A breakout candidate waiting to happen
A friend asked me the other day if I thought there were any breakout candidates for the Blue Jays heading into the 2022 season. That’s not a description that works for Vladimir Guerrero Jr. anymore, as he was an All-Star and finished second in AL MVP voting this year. Bo Bichette and Teoscar Hernandez were also All-Stars, and the latter was a Silver Slugger award winner as well.
The more I thought about the candidates in the lineup, the more I kept coming back to Lourdes Gurriel Jr., even if it’s a bit of a stretch to consider the 27 year old as a potential breakout candidate. In a lot of ways, that breakthrough happened in the second half of the 2021 campaign when he hit .296/.360/.529 with 11 home runs, 11 doubles, and 48 RBI over just 208 at-bats after the All-Star break. There were times that Gurriel Jr. legitimately carried the lineup and was arguably the hottest hitter in baseball.
In a lineup that features all of the other names I’ve already mentioned, Gurriel Jr. doesn’t have to be that mega-star with this group, but the Blue Jays will hope to receive more consistent production from him next season. He slashed just .262/.288/.422 prior to the All-Star break, and really struggled to find his footing in the batter’s box in the early going. Every hitter is going to have ebbs and flows in their production over the course of a 162 game season, but Gurriel Jr. has shown himself to be a pretty streaky hitter.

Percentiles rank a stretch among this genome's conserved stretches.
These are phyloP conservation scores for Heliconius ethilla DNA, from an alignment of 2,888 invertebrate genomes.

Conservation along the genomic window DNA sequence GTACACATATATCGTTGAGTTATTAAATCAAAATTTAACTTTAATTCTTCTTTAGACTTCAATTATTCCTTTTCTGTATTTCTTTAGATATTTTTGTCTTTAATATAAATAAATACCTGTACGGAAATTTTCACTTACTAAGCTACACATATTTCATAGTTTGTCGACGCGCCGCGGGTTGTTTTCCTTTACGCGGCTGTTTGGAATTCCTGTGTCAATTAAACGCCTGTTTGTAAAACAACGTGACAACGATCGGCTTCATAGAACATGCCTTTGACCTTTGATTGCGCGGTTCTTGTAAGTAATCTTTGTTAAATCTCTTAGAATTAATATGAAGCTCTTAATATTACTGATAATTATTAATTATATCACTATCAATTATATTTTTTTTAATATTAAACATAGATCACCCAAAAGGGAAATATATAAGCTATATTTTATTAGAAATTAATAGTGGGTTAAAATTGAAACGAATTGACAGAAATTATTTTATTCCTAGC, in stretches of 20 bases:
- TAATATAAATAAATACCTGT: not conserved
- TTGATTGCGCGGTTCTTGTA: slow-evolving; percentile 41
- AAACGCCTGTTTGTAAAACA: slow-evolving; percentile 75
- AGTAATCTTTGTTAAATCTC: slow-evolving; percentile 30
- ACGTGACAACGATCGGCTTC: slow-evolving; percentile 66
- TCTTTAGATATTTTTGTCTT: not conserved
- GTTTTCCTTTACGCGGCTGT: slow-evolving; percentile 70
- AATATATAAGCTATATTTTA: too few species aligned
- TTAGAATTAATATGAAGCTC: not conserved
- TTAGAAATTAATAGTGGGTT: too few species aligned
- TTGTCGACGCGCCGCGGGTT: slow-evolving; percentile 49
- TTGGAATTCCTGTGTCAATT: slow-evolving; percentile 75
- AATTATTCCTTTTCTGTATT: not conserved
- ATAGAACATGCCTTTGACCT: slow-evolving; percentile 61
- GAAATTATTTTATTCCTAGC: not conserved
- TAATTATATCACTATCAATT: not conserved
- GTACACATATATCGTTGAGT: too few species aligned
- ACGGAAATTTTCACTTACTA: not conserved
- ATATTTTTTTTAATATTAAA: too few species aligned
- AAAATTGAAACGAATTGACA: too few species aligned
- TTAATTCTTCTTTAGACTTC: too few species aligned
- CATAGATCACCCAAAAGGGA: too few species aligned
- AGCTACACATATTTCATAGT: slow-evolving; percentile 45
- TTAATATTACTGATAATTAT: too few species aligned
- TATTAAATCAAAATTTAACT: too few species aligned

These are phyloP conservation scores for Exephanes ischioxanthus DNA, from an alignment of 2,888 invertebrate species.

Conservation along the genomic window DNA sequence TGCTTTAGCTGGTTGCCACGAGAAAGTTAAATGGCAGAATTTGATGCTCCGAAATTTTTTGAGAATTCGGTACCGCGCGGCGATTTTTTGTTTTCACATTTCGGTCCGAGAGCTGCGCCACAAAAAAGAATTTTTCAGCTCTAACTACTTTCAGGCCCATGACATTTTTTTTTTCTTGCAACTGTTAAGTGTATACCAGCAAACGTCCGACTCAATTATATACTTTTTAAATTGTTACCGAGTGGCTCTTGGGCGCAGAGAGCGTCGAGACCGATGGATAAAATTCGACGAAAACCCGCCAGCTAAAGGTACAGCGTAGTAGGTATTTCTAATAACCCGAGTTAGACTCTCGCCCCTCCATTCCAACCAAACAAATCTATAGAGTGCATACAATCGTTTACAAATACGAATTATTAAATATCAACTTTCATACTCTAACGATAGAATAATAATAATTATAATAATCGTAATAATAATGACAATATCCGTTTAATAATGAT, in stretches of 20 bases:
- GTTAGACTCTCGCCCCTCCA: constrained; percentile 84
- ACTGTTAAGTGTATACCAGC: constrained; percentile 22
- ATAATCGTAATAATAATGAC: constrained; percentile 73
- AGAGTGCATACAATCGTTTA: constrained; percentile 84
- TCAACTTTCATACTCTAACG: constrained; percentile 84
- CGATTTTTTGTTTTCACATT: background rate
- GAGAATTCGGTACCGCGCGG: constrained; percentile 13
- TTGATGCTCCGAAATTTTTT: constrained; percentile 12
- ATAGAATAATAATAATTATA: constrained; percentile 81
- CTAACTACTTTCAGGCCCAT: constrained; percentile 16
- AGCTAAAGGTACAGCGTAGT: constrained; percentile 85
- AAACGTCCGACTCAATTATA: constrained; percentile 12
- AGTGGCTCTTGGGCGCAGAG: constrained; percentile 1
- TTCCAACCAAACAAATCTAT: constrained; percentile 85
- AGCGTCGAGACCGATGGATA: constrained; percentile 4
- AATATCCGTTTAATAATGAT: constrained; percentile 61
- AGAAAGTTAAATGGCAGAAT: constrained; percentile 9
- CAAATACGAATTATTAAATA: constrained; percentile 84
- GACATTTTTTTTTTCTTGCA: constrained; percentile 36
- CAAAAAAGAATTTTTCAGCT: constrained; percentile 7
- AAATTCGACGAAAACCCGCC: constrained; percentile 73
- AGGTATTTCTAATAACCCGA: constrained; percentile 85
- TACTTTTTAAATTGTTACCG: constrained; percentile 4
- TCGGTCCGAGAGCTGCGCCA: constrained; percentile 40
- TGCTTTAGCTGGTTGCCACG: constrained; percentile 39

That said, he changed his approach at the plate in the second half and the adjustment really seems to have worked for him. If that’s an improvement that can be applied in a sustainable way, his bat really lengthens the lineup. The Cuban-born slugger spent the majority of last season hitting either sixth or seventh, and that kind of production in the bottom half is a nightmare for opposing pitchers.
We’ll see if Gurriel Jr. can keep up the elite production that he provided in the second half of last season, but if he can get even close that will make a massive difference for Charlie Montoyo’s lineup card. As far as progression as hitters go, the same thing could still happen for players like Vlad Jr., Bichette, and Hernandez, even if they’ve all arrived in a sense already.
The reality is, even without Marcus Semien the Blue Jays should still have a very deep and dangerous lineup. If they can find an above-average infield replacement, and can get the most out of players like Springer, Biggio, and Gurriel Jr., they should be more than fine.